Sarwar v Alam, which was in the Court of Appeal last September, was as critical for the profession as Callery. The case concerned the recoverability of premiums where the claimant has pre-existing legal expenses insurance. The insurers argued that the onus was on the claimant solicitor to identify whether a defendant had an legal expenses insurance policy that would cover the claimant's injuries. "We didn't know he had such a policy and nor did the driver because it wasn't something that he had bought," recalls Twambley. "But it was tagged on unbeknown to him when he was issued with his policy one and a half years ago."
More significantly, he contends that the insurer, Co-operative Insurance Society, had not bothered to tell them when Amelans issued its protocol letter. "They didn't ring us up in order to mitigate the potential loss and say that there was before the event insurance here," he says. "They let us incur the liability, run the case and settle it. It was only two weeks before the hearing that they produced this policy."
In Tilby, the defendant line of attack was that the ATE insurance fell within the Consumer Credit Act 1974 and ran foul of its requirements. But senior costs judge Peter Hurst held that it would only become credit for the act if there was a deferment of payment beyond the end of the case for "a significant period". Cockx says: "If they had brought up that argument in Callery, which they could have done, it could have been adjudicated upon last year, but, of course, they didn't."
Cockx saw the action as stalling tactics. "Now what they'll do is think up some other scheme and have cases stayed pending that one. It's a matter of trying to starve out the claim-ant firms," he says.
"Do you appreciate what a dirty kind of game this is?" Cockx asks at one point. It is a bleak vision of the PI market but no doubt one that many will recognise. "You get some bad apples," he says. "There are some at the front and they are the accident management companies, others at the back such as the cost negotiators, and there are an awful lot in the middle and they're the liability insurers who just don't want to pay up."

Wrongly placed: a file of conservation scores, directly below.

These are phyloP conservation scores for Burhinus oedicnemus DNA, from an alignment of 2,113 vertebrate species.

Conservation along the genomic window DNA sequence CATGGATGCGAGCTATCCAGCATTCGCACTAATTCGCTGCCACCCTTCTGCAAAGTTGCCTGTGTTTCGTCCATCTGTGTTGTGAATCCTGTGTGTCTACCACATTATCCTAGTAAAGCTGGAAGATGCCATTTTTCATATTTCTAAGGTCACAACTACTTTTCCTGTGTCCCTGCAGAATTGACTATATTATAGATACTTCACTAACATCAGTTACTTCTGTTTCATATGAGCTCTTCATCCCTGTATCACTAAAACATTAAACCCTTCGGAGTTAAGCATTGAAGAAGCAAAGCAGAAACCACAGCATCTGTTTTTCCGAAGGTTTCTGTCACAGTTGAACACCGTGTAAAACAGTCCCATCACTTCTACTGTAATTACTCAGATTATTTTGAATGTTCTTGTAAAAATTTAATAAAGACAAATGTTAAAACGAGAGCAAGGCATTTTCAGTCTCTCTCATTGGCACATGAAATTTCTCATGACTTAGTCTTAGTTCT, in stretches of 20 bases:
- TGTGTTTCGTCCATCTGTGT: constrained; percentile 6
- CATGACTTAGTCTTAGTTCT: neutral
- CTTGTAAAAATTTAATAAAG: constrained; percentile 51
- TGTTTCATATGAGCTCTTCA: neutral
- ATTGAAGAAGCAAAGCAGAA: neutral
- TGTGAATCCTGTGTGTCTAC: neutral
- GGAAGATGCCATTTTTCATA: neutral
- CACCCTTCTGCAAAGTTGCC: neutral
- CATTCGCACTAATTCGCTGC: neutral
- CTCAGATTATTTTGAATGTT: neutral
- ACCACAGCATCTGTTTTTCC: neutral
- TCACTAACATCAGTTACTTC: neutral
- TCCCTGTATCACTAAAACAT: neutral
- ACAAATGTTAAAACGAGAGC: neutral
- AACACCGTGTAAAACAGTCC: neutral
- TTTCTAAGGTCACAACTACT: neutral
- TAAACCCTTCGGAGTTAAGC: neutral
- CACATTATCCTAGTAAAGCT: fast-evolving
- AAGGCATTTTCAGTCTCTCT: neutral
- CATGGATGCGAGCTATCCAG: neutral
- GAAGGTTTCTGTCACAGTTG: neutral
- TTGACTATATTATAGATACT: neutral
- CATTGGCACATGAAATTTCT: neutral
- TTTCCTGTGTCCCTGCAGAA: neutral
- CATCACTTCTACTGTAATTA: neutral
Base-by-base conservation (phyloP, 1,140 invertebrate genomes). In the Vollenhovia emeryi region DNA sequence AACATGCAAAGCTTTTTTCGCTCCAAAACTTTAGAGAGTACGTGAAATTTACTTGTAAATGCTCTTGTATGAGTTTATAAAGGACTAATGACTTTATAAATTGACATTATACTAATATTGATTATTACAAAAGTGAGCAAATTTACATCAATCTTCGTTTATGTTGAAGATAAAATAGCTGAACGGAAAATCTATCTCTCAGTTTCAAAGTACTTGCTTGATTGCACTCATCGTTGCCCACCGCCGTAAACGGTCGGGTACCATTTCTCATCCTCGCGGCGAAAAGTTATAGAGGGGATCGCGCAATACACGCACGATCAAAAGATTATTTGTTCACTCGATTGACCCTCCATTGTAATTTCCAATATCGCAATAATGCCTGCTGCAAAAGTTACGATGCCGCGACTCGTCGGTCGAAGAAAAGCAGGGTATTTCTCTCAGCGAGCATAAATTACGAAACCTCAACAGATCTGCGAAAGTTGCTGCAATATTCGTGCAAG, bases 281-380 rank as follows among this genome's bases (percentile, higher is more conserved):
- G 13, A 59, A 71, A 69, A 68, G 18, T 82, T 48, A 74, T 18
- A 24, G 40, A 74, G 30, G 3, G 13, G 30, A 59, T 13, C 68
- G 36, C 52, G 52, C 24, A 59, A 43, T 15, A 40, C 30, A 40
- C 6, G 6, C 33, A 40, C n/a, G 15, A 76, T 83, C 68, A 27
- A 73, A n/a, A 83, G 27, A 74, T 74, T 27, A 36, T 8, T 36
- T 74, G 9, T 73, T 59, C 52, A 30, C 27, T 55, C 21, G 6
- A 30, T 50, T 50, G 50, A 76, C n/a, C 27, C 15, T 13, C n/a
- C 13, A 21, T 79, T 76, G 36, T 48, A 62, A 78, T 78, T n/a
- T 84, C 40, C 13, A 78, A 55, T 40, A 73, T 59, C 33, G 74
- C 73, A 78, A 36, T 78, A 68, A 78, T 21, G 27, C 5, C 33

It is the costs negotiators that are presently incurring the wrath of the Amelans team. Or the "unqualified, unregulated costs muppets who will do anything to save their clients money", as Twambley would have it. And the Master of the Rolls, Lord Phillips of Worth Matravers possibly shares Twambley's low opinion. "We now have a growth industry related to costs, adding an extra tier of expense, and its spawning satellite litigation," he wrote in The Times earlier this year.
According to the Amelans lawyers, it is the costs negotiators' lack of accountability before the courts that is the major problem. But they are just as critical of those law firms which inflate their own bills in the knowledge that the "muppets" will knock them down. Amelans has a typically robust approach to the middlemen. "We never ever deal with them," says Twambley. "We don't speak to them, write to them, we don't even acknowledge their existence."
It has been a turbulent period for all players in the PI market but this niche practice claims to be expanding at an exponential rate. Despite Callery freezing payments, Wilkinson - who according to Twambley is "Don King to our Mike Tyson" - claims that the firm has continued to expand in a "controlled" fashion.
On looks alone, the firm appears to be an archetypal high street outfit - located above a local bank, next to the butchers and over the road from the bakers in the well-off South Manchester suburb Didsbury. However, the practice stopped being a general practice back in 1989 and ever since then has been jettisoning practice areas - the last to go being its conveyancing department in 1997. The firm now claims to be a national niche PI firm, pioneering CFAs.
Apparently, the firm is more than the two-man effort it appears to be. According to Wilkinson, it capitalises on a tight four-strong management team comprising the finance director, the two partners and a business development manager. "And that's the decision-making body in its entirety and so we don't have to sit around with 15 other partners. If we make a decision, it's implemented within hours," she says.
On the third attempt, the Amelans partnership lets on how many fee-earners it has. It is possibly more than you think and a damn sight more than they had three years ago, but The Lawyer is sworn to secrecy on pain of death. Remember, it's a war out there.